Congratulations to faculty member Meg Grant and her colleagues on the publication of an article in the Journal of Memory and Language:
Staub, A., M. Grant, L. Astheimer, and A. Cohen (2015). The influence of cloze probability and item constraint on cloze task response time. Journal of Memory and Language, 82(1), 1-17.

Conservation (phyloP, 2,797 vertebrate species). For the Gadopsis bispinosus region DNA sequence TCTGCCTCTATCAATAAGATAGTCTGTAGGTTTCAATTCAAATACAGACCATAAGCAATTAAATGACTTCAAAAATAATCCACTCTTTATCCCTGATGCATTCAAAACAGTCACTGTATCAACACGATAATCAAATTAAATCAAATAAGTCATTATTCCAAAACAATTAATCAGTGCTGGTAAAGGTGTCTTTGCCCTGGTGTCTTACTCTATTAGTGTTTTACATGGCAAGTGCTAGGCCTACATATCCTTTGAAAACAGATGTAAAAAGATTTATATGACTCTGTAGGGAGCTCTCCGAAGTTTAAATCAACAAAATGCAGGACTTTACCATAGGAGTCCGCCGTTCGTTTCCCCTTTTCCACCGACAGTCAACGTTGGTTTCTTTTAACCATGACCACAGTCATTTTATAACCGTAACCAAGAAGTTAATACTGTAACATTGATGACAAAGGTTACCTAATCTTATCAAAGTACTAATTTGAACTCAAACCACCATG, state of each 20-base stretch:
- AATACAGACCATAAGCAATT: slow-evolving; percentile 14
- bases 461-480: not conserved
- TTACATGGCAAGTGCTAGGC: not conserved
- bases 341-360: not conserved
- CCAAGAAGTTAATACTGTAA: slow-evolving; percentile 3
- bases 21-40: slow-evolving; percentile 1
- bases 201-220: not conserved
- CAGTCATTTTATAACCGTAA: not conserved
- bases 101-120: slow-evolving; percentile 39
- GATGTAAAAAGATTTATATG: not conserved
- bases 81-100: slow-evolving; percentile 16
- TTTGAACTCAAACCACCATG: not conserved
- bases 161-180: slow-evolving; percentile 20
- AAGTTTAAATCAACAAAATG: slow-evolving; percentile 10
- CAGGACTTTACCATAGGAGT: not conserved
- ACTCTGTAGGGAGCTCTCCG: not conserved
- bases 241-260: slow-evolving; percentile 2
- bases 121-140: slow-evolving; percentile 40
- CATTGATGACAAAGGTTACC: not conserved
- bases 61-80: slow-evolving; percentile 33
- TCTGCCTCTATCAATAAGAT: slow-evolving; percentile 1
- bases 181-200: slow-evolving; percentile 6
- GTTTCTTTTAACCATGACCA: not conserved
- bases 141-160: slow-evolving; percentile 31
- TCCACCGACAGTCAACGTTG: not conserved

In research on the role of lexical predictability in language comprehension, predictability is generally defined as the probability that a word is provided as a sentence continuation in the cloze task (Taylor 1953), in which subjects are asked to guess the next word of a sentence. The present experiments investigate the process by which subjects generate a cloze response, by measuring the latency to initiate a response in a version of the task in which subjects produce a spoken continuation to a visually presented sentence fragment. Higher probability responses were produced faster than lower probability responses. The latency to produce a response was also influenced by item constraint: A response at a given level of probability was issued faster when the context was more constraining, i.e., a single response was elicited with high probability. We show that these patterns are naturally produced by an activation-based race model in which potential responses independently race towards a response threshold. Implications for the interpretation of cloze probability as a measure of lexical predictability are discussed.